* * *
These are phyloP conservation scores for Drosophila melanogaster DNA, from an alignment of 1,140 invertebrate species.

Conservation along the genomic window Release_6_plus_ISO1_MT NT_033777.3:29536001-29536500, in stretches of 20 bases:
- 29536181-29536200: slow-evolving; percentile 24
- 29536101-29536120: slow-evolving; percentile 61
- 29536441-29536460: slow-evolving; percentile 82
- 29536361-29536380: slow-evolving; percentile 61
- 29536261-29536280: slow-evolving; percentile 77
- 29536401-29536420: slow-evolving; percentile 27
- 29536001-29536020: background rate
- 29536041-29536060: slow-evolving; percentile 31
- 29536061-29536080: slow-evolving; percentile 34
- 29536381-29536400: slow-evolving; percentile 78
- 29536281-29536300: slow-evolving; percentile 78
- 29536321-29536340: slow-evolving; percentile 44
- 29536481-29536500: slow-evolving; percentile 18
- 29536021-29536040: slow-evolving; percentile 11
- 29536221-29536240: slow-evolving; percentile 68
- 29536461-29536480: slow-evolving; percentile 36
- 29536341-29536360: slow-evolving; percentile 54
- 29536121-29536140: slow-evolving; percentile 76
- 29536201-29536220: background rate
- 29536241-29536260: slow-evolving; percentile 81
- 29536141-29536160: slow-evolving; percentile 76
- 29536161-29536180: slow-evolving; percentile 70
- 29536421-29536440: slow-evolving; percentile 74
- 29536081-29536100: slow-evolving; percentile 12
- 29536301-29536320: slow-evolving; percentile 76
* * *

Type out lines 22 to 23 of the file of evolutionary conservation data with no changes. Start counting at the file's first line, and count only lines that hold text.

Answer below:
- 29536241-29536260: slow-evolving; percentile 81
- 29536141-29536160: slow-evolving; percentile 76